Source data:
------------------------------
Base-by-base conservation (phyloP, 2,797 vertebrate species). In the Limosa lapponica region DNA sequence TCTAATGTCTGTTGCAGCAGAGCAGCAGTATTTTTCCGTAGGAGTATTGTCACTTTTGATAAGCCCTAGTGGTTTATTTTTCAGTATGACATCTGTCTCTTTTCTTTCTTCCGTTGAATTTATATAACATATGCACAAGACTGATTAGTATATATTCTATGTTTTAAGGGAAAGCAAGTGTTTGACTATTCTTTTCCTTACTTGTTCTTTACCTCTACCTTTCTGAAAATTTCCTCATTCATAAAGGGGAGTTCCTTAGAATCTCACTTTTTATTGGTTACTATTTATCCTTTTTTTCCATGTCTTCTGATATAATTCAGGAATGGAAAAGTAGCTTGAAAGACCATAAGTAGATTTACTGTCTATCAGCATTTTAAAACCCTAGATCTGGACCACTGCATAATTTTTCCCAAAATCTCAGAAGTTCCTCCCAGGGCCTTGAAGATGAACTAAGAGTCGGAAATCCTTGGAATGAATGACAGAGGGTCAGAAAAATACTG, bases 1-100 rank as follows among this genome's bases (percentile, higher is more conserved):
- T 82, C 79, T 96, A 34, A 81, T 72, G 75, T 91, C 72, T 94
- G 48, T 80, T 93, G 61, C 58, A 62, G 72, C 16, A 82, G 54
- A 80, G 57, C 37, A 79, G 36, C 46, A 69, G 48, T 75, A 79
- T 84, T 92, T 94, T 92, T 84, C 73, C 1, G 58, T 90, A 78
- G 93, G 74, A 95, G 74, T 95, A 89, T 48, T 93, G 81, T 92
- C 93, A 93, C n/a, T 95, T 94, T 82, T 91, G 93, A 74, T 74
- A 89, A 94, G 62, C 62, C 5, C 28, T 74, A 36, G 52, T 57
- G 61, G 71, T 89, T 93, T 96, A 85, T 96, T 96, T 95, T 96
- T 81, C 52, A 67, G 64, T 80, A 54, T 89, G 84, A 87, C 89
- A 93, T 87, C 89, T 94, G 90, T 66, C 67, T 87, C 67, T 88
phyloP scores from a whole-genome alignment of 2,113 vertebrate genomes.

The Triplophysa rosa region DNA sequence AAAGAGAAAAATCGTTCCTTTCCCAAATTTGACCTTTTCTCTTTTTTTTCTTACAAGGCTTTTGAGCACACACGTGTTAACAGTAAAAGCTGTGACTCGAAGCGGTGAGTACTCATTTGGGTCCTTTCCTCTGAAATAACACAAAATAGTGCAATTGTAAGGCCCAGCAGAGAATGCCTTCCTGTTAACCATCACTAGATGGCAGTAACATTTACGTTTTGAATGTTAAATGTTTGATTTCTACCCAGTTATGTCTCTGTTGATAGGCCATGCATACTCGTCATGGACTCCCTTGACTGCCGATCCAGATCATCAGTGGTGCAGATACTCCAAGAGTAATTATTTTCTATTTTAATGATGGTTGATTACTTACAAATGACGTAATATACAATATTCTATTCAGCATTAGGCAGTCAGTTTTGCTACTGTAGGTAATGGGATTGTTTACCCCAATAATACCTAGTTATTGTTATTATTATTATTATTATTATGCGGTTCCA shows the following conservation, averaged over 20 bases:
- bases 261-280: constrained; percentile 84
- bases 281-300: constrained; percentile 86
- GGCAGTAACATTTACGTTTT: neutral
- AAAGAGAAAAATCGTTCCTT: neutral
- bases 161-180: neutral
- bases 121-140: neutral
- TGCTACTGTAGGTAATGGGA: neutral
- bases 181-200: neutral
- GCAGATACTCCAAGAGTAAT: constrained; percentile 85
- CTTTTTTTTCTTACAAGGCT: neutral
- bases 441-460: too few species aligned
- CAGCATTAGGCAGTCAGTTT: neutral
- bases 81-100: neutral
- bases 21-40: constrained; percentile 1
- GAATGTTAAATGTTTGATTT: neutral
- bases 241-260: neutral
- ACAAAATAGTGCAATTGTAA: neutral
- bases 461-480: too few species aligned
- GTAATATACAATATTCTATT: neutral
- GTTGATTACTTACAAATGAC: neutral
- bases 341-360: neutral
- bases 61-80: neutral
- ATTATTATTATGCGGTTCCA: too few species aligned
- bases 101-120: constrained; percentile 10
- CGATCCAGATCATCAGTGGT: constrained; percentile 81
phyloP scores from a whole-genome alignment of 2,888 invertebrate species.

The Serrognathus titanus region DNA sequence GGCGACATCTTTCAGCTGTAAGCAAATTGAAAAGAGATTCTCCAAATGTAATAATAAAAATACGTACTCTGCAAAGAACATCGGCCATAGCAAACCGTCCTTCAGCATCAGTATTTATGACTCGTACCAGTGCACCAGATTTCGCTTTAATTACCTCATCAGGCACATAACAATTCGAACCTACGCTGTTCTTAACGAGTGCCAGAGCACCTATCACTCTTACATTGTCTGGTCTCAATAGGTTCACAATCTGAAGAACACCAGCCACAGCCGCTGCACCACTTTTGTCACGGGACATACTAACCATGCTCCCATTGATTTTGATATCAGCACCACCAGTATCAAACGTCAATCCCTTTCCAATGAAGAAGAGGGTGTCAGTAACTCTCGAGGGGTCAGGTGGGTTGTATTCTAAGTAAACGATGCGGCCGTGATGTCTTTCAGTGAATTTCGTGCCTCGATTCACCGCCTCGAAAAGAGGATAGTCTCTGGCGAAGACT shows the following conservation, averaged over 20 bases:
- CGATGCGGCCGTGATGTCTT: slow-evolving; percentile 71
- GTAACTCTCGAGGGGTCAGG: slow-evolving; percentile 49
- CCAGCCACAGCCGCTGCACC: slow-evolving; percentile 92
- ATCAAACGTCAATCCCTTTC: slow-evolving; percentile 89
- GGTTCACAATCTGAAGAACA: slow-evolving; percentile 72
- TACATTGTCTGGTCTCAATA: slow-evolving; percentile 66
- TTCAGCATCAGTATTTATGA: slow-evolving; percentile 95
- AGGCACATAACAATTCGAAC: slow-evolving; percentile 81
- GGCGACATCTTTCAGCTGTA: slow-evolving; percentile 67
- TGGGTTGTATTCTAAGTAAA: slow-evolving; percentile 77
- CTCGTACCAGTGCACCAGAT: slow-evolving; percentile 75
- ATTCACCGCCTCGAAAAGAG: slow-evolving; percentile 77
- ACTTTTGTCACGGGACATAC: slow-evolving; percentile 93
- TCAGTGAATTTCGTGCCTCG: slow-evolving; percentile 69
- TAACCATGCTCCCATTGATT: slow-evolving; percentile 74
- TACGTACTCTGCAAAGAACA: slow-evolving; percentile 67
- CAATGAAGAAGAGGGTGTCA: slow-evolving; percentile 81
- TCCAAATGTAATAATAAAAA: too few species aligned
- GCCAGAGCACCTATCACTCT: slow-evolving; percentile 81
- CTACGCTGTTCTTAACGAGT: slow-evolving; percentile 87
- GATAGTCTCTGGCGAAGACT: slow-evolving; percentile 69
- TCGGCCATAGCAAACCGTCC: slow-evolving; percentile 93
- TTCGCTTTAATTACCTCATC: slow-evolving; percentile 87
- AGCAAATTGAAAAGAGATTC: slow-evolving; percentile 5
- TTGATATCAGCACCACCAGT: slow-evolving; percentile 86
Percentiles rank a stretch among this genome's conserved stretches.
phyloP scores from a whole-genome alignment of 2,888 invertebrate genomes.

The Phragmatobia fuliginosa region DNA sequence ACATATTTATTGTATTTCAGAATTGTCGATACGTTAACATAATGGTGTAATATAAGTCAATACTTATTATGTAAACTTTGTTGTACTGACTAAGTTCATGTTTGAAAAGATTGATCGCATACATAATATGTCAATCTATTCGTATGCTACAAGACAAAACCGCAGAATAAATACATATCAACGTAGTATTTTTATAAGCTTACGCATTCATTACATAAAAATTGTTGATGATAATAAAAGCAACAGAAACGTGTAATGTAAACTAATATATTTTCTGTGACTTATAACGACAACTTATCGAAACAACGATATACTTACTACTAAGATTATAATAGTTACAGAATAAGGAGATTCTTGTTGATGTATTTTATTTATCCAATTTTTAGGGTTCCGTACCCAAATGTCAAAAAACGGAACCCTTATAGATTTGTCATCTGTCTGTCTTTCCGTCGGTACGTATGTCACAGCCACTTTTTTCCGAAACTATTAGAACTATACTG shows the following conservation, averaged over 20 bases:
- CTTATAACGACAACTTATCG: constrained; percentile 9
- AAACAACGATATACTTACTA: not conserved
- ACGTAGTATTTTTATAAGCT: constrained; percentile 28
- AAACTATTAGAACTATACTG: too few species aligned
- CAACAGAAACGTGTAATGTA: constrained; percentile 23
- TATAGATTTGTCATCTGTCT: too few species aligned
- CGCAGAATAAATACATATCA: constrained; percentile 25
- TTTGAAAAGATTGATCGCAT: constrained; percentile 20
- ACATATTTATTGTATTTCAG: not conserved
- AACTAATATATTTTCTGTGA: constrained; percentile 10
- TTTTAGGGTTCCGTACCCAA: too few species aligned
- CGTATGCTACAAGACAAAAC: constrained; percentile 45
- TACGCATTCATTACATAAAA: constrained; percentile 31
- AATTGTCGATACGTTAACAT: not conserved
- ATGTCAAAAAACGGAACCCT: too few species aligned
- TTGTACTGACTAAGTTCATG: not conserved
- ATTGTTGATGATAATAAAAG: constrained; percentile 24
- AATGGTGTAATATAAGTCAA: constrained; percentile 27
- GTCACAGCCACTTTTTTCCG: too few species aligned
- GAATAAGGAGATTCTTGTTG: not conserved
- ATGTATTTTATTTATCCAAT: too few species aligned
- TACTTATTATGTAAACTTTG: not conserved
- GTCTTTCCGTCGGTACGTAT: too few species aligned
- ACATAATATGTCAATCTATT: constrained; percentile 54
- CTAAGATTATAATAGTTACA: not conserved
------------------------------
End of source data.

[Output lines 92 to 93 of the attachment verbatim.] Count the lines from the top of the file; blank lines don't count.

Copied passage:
- ACATAATATGTCAATCTATT: constrained; percentile 54
- CTAAGATTATAATAGTTACA: not conserved